TWIF: Old logo or new logo?
AC: New. I’m not sure what the old logo was. It looked like a bunch of bugs crawling around. I think they were supposed to be syringes or crushed beer cans or something. Presumably to advertise and encourage how many drugs our team uses? We’re clean, just horrendous artists.

TWIF: Have you ever used a wiffleball bat for other than its intended purpose?
AC: My last year of college I lived in a decrepit old house (RIP The Rock) with no locks on the doors. In fact, there was no front door for a brief period. It wasn’t in a terrible neighborhood, but it was right on the edge of where the rough area of town began. After a summer of vacancy we returned to school in the Fall to find a homeless man asleep in the bathtub. Anyway, I kept my wiffleball bat by my bed for self-defense. Only had to use it once.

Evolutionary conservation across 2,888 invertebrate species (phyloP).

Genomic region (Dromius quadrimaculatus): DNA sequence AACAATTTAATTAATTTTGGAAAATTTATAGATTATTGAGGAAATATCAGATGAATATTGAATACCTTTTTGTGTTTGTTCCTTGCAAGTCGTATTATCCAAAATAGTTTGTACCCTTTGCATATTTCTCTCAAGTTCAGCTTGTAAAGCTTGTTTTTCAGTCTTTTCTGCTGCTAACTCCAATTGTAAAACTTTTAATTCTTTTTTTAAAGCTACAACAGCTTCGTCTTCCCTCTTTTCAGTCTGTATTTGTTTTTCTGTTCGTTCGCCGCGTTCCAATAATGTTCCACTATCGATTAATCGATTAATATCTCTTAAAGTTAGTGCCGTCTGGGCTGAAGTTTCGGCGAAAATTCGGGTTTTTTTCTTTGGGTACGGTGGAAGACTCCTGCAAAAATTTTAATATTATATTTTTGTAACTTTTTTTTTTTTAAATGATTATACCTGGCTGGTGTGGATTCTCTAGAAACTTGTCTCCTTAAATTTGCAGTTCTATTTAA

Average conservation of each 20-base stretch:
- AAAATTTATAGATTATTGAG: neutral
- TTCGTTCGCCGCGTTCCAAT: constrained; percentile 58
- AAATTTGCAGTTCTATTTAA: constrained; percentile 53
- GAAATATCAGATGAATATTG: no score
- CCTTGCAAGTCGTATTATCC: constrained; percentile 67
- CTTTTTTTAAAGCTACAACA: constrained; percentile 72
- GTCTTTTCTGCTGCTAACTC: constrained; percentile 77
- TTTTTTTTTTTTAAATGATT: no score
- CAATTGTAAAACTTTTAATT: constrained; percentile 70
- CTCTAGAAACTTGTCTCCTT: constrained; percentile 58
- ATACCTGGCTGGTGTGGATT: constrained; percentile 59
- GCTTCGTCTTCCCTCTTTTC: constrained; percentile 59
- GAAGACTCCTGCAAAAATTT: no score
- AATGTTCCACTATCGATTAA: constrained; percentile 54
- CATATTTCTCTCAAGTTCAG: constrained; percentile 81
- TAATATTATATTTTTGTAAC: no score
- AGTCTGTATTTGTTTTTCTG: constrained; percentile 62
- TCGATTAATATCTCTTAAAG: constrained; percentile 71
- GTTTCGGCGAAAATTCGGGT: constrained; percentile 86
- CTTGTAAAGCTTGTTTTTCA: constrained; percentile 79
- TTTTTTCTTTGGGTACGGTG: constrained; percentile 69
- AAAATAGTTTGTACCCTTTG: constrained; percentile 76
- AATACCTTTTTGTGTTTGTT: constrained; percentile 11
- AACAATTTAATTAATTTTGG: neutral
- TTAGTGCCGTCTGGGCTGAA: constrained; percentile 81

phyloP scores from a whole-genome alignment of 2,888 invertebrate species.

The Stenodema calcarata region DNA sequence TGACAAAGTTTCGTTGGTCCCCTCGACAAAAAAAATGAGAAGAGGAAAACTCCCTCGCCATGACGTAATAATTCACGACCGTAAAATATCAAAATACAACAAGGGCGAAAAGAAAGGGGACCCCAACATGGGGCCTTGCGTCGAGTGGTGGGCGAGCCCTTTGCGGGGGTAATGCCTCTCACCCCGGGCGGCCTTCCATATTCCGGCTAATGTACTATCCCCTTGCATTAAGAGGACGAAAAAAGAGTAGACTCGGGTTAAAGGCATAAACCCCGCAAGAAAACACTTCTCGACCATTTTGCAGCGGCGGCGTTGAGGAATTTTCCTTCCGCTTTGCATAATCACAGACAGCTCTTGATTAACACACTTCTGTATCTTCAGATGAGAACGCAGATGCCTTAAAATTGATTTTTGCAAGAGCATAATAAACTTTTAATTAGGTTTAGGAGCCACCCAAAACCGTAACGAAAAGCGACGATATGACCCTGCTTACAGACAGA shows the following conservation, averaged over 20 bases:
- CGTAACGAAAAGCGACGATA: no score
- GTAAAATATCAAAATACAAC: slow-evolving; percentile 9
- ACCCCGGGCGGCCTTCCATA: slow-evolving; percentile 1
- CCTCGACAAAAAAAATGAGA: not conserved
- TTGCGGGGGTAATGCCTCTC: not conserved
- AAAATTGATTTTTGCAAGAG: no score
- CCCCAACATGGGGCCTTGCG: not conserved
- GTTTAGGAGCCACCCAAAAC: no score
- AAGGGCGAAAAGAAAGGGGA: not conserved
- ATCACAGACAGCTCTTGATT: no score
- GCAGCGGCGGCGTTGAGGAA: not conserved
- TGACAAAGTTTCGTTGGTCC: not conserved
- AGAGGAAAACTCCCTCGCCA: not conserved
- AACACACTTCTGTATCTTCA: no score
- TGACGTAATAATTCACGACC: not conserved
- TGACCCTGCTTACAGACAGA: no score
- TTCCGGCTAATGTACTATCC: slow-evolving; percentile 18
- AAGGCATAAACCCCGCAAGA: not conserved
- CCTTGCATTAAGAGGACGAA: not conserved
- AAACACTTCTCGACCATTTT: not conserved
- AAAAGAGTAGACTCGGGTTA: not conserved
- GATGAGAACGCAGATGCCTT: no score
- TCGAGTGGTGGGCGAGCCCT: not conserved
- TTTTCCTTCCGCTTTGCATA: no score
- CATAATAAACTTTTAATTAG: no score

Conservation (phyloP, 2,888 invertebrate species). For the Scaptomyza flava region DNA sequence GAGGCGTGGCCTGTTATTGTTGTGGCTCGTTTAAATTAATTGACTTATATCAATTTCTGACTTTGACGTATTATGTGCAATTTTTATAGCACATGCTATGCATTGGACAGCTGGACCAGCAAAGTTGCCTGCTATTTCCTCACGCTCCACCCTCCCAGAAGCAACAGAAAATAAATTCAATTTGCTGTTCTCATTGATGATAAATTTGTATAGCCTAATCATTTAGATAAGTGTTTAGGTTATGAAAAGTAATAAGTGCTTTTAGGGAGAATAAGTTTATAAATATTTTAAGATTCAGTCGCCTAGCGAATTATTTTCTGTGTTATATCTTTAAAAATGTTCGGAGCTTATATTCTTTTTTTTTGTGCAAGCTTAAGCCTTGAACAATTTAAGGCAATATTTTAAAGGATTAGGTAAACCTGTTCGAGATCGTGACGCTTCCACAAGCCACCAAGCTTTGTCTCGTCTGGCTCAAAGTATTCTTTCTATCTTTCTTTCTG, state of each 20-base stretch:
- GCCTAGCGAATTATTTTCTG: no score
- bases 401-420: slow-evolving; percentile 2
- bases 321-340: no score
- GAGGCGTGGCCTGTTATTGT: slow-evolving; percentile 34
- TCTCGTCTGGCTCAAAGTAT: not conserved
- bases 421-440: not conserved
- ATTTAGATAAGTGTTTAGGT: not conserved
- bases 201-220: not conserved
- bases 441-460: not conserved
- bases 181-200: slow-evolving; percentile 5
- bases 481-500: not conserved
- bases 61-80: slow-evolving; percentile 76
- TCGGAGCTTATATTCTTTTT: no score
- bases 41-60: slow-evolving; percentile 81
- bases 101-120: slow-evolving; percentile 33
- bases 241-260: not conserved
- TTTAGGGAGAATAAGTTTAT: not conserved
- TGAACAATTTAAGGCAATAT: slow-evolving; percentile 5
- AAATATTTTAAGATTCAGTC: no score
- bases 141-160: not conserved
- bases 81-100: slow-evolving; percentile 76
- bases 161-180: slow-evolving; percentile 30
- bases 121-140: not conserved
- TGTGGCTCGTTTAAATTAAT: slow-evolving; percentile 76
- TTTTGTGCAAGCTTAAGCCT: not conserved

TWIF: If you could drown one player in the Potomac river, who would it be and why?
AC: Since it’s my first season I don’t have any grudges yet. I also don’t want to start any because of a 6 innings profile. That said, Chris Smyth for robbing me of sole possession of a week three web gem. I suppose drowning my manager would also work for blocking the camera on the play.

TWIF: Before your thumb injury, you were off to a strong individual rookie season. Like all new teams, it’s taking you guys a while to figure things out as a group, but you seem to have all the tools to be a solid hitter, pitcher and fielder, the stats and the awards show that. What makes you the best Besley Basher, and are you going to be a Basher for life?